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Exeter University study find 2 versions of type 1.

Discussion in 'Diabetes Research' started by Rose22, Mar 16, 2020.

  1. Rose22

    Rose22 Type 1 · Well-Known Member

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  2. Outlawe

    Outlawe Type 1.5 · Member

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    Thank you for sharing - really interesting to see this. I was also diagnosed in my 30s and therefore class myself as LADA (or Type 1.5). Feels like progress that there is now further research into the time taken for the autoimmune system to impact the production of insulin.
     
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  3. Rokaab

    Rokaab Type 1 · Well-Known Member

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    I am curious as to what the heck
    means though, if children with that type can't process insulin properly how do pumps and injections work?
     
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  4. Rose22

    Rose22 Type 1 · Well-Known Member

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    Ah brilliant, glad you found it interesting too. Yes I thought I would be told LADA but they have put under classification on diagnosis, type 1. I’m wondering if the gp/hospital still go along the lines of two types of diabetes one and two? Very frustrating! Was treated as type 2 for two long years and finally got cpeptide and anti gad tested one, strong positive anti gad and islet cells. 4 months on Repaglinide and then now insulin, my poor immune system took a bash and tipped me over I think.
    My grandmother was also in her 30s when diagnosed type 1 many years ago now.
    My gp still refuses to acknowledge type 1..told me several times I am type 2. I hope the more research that is done and the more knowledge is made widely available going forward treatment will be better for people that don’t fit the classic type 1 as a child. We all face the same obstacles and trials and tribulations as diabetics. If they could clarify with more detail each type I think it’ll help going forwards.
     
  5. Rose22

    Rose22 Type 1 · Well-Known Member

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    Hmm see what you mean...not sure! Not written very clearly that part.. We all need insulin and as you say once injected or pump it does it’s job within the body.

    I guess they mean the body doesn’t process insulin and attacks until nothing left? Whereas people diagnosed in older age groups do have some insulin producing cells left? I think this would be me, it’s like they’re in a coma state or something, the ones left that is! Still I’m happy to see research is ongoing for type 1.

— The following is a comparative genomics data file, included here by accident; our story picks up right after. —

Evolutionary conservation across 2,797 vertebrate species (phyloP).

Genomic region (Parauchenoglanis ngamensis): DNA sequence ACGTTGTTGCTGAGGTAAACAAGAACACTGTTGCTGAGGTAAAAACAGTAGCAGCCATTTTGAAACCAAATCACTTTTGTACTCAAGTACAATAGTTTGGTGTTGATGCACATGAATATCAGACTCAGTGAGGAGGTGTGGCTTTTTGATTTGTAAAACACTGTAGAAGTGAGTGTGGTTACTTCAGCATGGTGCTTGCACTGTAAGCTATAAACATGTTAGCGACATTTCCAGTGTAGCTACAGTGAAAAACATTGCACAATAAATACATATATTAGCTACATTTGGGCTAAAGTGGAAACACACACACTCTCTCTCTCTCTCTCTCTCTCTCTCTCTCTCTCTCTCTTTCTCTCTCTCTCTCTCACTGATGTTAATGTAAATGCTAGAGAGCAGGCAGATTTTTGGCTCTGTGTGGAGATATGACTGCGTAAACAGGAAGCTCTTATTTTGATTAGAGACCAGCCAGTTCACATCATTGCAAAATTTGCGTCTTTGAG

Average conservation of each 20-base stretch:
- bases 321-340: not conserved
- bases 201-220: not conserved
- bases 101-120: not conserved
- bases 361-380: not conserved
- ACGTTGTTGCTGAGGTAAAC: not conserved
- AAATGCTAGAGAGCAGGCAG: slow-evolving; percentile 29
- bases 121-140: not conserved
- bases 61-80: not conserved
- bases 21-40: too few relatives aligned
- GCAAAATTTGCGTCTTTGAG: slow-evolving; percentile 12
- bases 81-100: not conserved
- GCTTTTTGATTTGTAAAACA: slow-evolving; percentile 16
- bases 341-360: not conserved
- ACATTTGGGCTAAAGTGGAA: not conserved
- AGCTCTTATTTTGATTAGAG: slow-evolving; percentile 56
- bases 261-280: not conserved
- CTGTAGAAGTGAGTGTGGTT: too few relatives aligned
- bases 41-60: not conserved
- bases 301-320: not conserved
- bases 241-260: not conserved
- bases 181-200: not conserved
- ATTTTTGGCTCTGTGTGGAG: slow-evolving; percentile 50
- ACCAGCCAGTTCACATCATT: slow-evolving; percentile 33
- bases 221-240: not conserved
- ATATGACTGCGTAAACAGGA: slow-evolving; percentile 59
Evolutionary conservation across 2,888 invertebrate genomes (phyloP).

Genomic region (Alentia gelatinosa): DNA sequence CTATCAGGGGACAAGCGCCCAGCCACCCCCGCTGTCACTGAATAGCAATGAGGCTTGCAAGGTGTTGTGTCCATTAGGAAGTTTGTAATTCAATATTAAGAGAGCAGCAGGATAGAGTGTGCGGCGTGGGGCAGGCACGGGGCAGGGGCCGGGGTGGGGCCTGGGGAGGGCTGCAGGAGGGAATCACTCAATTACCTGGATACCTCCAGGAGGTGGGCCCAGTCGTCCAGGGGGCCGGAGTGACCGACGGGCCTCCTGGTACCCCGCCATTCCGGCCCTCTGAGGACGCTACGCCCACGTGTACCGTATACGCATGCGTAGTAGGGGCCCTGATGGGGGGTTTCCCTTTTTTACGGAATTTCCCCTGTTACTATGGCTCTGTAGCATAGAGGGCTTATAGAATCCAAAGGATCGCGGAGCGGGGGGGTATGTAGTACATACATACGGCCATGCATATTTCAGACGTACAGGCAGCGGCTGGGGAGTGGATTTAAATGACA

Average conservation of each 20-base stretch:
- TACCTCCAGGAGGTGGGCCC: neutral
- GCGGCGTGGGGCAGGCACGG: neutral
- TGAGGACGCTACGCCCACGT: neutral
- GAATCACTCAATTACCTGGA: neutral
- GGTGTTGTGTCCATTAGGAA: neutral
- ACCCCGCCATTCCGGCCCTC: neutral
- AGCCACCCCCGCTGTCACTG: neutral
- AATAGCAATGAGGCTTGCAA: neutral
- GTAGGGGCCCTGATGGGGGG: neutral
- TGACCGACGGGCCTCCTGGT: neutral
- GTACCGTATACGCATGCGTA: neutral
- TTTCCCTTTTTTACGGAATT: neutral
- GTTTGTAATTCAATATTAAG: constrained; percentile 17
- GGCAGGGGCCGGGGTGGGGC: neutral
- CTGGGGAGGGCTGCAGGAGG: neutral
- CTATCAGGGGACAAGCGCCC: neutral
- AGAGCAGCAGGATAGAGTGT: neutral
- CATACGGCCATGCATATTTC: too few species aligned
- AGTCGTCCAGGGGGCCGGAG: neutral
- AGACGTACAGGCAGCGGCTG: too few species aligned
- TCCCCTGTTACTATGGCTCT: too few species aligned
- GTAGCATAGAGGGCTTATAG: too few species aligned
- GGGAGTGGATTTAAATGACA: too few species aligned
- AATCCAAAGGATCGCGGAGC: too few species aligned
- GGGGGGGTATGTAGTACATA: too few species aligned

6. urbanracer

    urbanracer Type 1 · Moderator
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    It's about converting Proinsulin into Insulin.

    "Proinsulin is a single polypeptide chain composed of the B and A subunits of insulin joined by the C-peptide region. Proinsulin is converted to insulin during the maturation of secretory vesicles by the action of two proteases and conversion is inhibited by ionophores that disrupted intracellular H+ gradients."
     
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  7. Robinredbreast

    Robinredbreast Type 1 · Oracle

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  8. Max_Leigh

    Max_Leigh · Newbie

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    What happens if you were diagnosed between 7 and 13?

    I was diagnosed age 12 but my body still processed the insulin as the study shows someone age 13 or over would and my consultant called this a honeymoon period. I was able to eat snacks of up to 30g of carbs without having to inject.

    We think I am over this now and since then I have been increasing the doses of insulin I’ve been having to take.

    Is this common or an odd occurrence?
     
  9. urbanracer

    urbanracer Type 1 · Moderator
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    It's about half way down the report.....

    "The paper proposes that children diagnosed between the ages of seven and 12 could fall into either the T1DE 1 or T1DE 2 group. The research team is now working on more precise ways to define which type of diabetes such children have by studying the small amounts of insulin released into their blood."

    Regards
    Urb'
     
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